After several years of strong credit growth in Indonesia, recent interest rate increases are expected to slow lending, allowing banks to take stock and reducing the risk of exposure to bad loans.
Ratings agency Fitch has said that Indonesia’s 50-basis-point hike in interest rates on July 11 will boost the stability of the banking sector, helping decelerate lending at a time when economic growth is slowing. The rise came after a 25-point increase the previous month, a clear sign that the central bank considers restraining credit growth and inflation a priority.
Fitch said that slower lending growth would help shore up banks’ credit profiles and allow them to unwind risks that accrued during the past few years of rapid credit expansion.
“For highly capitalised Indonesian banks, we believe the risks from excessive loan expansion outweigh the negative impact on profitability from rising bad debt as a result of higher interest rates,” the agency said. It noted that Indonesia is one of five countries in Asia which has a macro-prudential indicator (MPI) score of 3, which indicates high risk of systemic stress. MPI scores tend to rise when credit growth is high and asset prices are also increasing, with the risk of bubbles forming.
Concerns about asset surges in some sectors appear well-founded. Residential real estate prices in 14 big cities grew 4.8% in the first quarter of the year over the final three months of 2012, the biggest rise in the index’s 11-year lifespan, and four times the five-year quarter-on-quarter average of 1.2%.
On July 1, ratings agency Standard & Poor’s (S&P) issued a report suggesting that credit risks were indeed growing. S&P pointed towards an increasing ratio of special mention loans – which have been overdue for up to 90 days but have not yet become “bad”. Special mention loans have been on the rise since 2011, a sustained period, suggesting that borrowers are increasingly finding it difficult to meet repayment terms. In turn, this could herald increases in non-performing loans (NPLs) and defaults, affecting bank balance sheets.
"The main threat to asset quality stems from increased leverage in the private sector, aggressive regulatory measures to promote economic growth, and structural weaknesses in the banking industry,” S&P said.
S&P also reported that NPLs had fallen to 1.9% this year – respectable by most international standards – from 6.1% in 2006; however, this should be seen in the context of rapid new loan growth, rising incomes and lower interest rates.
Indonesia, like many of its neighbours, learned some lessons from the 1997-98 Asian financial crisis, which came after several years of rapid economic and asset growth.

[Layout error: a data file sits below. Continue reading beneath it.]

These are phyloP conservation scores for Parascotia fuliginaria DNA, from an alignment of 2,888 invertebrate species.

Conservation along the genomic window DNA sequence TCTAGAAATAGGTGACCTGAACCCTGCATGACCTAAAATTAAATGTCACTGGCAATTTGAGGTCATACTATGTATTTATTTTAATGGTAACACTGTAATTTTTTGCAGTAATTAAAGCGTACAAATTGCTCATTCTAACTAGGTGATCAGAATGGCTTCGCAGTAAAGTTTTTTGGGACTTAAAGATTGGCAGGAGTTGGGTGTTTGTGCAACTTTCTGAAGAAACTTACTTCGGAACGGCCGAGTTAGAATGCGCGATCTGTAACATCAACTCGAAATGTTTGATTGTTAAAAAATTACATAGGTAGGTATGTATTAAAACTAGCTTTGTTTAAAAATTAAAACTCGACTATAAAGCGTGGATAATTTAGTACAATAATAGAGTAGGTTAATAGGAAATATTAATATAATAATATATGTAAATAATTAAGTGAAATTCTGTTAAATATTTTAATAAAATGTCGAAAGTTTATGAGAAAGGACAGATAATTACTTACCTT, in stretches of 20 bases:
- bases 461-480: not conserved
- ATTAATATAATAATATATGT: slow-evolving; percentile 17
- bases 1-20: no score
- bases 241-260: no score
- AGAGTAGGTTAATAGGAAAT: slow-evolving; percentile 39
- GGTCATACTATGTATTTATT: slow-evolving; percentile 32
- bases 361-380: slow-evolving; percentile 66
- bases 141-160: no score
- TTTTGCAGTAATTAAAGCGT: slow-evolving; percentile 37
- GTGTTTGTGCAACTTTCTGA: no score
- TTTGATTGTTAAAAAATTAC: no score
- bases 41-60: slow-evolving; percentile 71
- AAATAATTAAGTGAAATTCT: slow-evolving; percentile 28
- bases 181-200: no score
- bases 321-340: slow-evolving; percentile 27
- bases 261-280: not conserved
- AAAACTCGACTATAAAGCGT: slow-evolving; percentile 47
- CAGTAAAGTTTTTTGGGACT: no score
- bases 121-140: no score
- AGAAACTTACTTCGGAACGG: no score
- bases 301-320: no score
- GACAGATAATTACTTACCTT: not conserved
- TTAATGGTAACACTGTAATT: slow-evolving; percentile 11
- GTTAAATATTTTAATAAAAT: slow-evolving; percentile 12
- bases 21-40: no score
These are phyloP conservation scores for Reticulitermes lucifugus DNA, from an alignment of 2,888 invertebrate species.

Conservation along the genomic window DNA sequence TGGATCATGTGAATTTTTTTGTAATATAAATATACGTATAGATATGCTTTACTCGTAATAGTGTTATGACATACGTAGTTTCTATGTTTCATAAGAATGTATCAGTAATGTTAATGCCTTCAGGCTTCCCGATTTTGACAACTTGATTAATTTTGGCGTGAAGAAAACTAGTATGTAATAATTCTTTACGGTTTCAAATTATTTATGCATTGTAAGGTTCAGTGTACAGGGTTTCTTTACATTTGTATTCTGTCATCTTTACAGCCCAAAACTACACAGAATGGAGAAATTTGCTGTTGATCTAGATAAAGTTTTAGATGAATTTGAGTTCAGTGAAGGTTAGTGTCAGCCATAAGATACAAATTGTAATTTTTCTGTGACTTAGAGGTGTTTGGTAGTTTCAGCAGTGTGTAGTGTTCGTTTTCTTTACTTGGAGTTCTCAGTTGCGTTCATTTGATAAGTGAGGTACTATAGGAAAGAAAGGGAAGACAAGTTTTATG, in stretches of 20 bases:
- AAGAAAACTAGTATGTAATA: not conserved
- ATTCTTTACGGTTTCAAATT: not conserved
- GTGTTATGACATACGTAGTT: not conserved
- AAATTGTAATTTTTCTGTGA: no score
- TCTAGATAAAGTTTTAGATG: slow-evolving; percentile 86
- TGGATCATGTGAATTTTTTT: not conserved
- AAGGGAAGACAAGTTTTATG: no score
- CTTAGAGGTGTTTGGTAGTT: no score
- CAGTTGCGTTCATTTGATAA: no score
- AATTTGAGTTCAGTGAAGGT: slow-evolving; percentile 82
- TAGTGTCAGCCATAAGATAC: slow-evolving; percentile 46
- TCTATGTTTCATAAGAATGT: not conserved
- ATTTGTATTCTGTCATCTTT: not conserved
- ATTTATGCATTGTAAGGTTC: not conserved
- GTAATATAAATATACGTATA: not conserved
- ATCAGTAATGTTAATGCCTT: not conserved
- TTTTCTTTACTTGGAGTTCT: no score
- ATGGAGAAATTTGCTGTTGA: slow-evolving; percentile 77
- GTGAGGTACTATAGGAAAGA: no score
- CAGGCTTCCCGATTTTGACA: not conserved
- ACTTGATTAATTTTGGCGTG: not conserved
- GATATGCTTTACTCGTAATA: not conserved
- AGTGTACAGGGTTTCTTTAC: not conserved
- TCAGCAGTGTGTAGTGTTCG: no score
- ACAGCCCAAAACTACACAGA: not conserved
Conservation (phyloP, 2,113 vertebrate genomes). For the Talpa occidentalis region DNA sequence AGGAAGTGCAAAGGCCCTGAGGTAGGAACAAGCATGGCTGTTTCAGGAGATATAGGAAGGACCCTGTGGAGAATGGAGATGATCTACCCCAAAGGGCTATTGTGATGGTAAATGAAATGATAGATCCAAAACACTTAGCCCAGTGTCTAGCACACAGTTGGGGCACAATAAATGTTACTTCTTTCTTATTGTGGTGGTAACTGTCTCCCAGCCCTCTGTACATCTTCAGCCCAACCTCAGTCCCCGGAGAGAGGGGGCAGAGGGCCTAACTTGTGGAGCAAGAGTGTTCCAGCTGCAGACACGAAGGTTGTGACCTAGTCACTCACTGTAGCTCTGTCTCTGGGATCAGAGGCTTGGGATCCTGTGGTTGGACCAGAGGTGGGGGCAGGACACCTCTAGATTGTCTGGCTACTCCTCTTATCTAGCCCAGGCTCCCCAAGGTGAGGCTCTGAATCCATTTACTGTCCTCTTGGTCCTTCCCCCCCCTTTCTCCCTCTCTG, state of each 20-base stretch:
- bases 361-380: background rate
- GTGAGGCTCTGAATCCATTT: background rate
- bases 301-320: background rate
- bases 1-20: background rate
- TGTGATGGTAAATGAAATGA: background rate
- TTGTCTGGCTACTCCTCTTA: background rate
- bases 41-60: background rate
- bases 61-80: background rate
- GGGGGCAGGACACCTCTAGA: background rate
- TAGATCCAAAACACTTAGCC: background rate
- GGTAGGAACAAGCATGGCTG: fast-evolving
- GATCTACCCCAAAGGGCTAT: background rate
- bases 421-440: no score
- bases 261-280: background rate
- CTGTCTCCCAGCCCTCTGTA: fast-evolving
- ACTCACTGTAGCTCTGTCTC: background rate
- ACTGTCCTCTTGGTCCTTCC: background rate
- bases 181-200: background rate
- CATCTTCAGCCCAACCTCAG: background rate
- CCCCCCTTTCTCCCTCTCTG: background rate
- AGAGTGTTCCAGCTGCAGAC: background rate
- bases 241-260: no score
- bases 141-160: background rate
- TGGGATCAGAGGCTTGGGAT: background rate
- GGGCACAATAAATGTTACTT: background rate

Fitch notes that Indonesian banks have substantial capital buffers and provisioning coverage, in addition to ample capacity to generate retained earnings – all of which should help them weather shocks to the banking system and moderate rises in NPLs.
Fitch also praised Bank Indonesia (BI) for monetary tightening measures that have helped bolster the broader banking system against shocks. These included raising down payment conditions for home and motor loans last year.
“We believe the central bank's proposal to tighten mortgage lending regulations – together with the interest rate hikes – should take the steam out of the property market,” the agency said.
The BI, under new governor Agus Martowardojo, may move to raise rates further later in the year if inflation looks likely to overshoot its 7.8% target. Inflation is a significant risk factor for Indonesia, its corrosive effect on earnings and savings being a challenge for policymakers in what is otherwise becoming a stable economy.
While the central bank is moving to reduce credit growth in certain areas, it is also supporting the expansion of loans to small and medium-size enterprises (SMEs). In January BI issued a regulation requiring all lenders – including foreign and joint venture banks – to direct 20% of their loan book to SMEs by 2018, with interim minimums set along the way. Foreign banks, which lack extensive branch networks and are mainly focused on corporate and consumer credit, may find it difficult to comply with the new rule.
However, Indonesia remains an attractive emerging market for international lenders. It has a population of almost 240m, one of the lowest banking penetration rates in the region, strong domestic demand that has powered growth during a period of uncertainty for the global economy, and political stability. For banks that are able to serve untapped niches – such as SMEs, microcredit and sharia-compliant finance – Indonesia shows promise.